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New Ocean Within Africa Could Take Millions of Years to Form

The Earth’s tectonic plates have always slowly shifted over billions of years of our planet’s history, carving out seas and pressing mountain ranges into existence.

One change that is expected in the Earth’s relatively near geological future is for a rift in the middle of Africa to open, forming a new ocean in the middle of the continent.

Douwe van Hinsbergen, the chair in global tectonics and paleogeography at Utrecht University in the Netherlands, told Newsweek: “The East African Rift has long been recognized as a rift that may develop into an ocean like the Red Sea and the Gulf of Aden have done before.”

The Earth’s crust is made up of between 15 and 20 pieces known as tectonic plates, that float gradually atop the molten magma mantle below, according to the National Oceanic and Atmospheric Administration. The heat of the Earth’s core produces convection currents in the mantle, causing the plates to drift in certain directions, moving apart from each other, pressing into one another, or splitting in two. These movements occur over millions and millions of years and are the reasons for the ancient continent of Pangea breaking up 250 million years ago and forming the continents we know today.

Geologists can predict how the plates will shift in the future, and forecast that the East African Rift in Ethiopia, Kenya, and Tanzania, among other African countries, will split open, forming a new ocean. How long it will take for this new ocean to emerge depends entirely on how fast the rifting of the plates occurs.

John Long, a strategic professor in paleontology at Flinders University in Australia, told Newsweek“Based on tectonic spreading rates in East Africa that vary for 0.5-1 cm per year [0.2-0.4 inches per year]to open up a large enough rift to allow an ocean to come in, even a narrow one, say 5 km wide [3.1 miles]would take between 50,000-100,000 years coupled with what we know about sea levels rising.”

“If seas rise by up to 0.7 m [2.3 feet] in the next hundred years or by 20-30m [65-100 feet] in the next 500 years with melting ice caps caused by the warming climate, it would happen much sooner,” he said.

For comparison, human fingernails grow at a rate of around 4.2 cm per year, or 1.6 inches.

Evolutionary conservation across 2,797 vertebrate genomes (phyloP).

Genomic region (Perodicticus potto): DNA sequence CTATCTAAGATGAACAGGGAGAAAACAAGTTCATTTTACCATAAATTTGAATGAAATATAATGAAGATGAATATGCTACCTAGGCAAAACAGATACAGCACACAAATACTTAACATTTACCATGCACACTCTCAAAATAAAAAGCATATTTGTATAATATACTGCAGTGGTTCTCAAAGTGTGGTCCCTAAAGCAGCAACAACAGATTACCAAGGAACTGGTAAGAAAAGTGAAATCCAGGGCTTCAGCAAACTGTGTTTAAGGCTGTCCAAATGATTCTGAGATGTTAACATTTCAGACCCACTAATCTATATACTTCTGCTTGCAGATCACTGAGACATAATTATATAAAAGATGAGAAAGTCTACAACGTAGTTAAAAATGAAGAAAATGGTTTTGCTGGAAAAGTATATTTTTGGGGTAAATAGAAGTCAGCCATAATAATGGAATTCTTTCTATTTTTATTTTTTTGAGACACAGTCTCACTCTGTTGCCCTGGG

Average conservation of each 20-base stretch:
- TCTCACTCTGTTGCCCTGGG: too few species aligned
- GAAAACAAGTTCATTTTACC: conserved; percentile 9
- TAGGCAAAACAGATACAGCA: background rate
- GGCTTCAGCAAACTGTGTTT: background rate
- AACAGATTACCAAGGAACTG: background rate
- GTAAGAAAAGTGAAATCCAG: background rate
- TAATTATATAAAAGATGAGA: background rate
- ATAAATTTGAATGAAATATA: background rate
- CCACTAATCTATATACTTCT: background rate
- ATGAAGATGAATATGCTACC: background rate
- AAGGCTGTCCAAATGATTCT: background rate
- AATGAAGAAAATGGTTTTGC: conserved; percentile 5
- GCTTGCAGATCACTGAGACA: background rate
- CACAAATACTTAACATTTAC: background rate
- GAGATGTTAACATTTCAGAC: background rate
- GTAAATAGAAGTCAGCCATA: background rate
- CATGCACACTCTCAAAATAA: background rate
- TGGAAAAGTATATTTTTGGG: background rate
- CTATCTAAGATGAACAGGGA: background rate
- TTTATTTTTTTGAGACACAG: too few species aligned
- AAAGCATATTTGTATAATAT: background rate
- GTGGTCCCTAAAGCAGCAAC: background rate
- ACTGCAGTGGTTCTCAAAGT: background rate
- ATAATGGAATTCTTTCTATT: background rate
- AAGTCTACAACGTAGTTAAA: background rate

Different rifts move at different rates, with some plates moving apart from each other faster than others.

“The East African Rift formed already 30 million years ago, and its spreading is very slow. Normally, a true oceanic basin with ocean floor forms after about 300-400 km [186-248 miles] of extension, which, with the current rates, may take another 10 million years or more,” van Hinsbergen said. “But in other cases, this occurred more rapidly, like in the Central Atlantic Ocean, where from initial breaking to oceanization took less than 15 million years, about 200 million years ago.”

Scientists use signals transmitted from satellites to GPS receivers on land to measure plate movements and elevation changes.

“We don’t have a lot of these continuously recording stations in Africa, but where we do have measurements, we can then use modern rates to predict where plates will be 1 million years or 5 million years from now,” Cynthia Ebinger, a plate tectonics professor at Tulane University, Louisiana Newsweek. “We can also gain insight from dating rock units in ancient rift systems where we can get general opening rates.”

“The general motions of the plates are predicted using global measurements from GPS and other space-based observations. These measurements give us estimates of modern plate motions that represent an ‘instantaneous’ motion, at least in terms of very slow geological processes. Are they We use seafloor spreading anomaly patterns on the seafloor to track the motions of the plates over the past 180 million years, allowing us to see patterns in plate motion that then guide our future predictions,” she said.

Predictions of the next 200 million years also indicate that Australia will move northwards, eventually colliding with East Asia.

If the East African rift did eventually become an ocean, it would have massive impacts on the geography and ecology of the continent we know today.

“Areas below sea level that are connected to the oceans will indeed flood with seawater. Already the Tanganyika rift has lake basins that lie below sea level, but they are filled by freshwater,” Ebinger said.

Additionally, the parts of Africa to the east of the rift, including Somalia and other countries on the Horn of Africa, will shift further eastwards, eventually colliding with Asia.

“If the western branch of the East African Rift will become the new ocean, then there will be a new ‘passive margin’ forming,” van Hinsbergen said. “The land that is now in the rift will subside, and the margins will become the site of big coral reef systems. The countries to the east of the rift will move with the new ‘Somali Plate’ towards India, and this actually may become kind of an Andes/Tibetan Plateau highland.”

Neither we nor our children’s generations will have to worry about this newfangled world geography, however, as the human lifespan is a mere blink in the eye of geographical time.

Do you have a tip on a science story that Newsweek should be covered? Do you have a question about plate tectonics? Let us know via

The Earth’s tectonic plates have always slowly shifted over billions of years of our planet’s history, carving out seas and pressing mountain ranges into existence.

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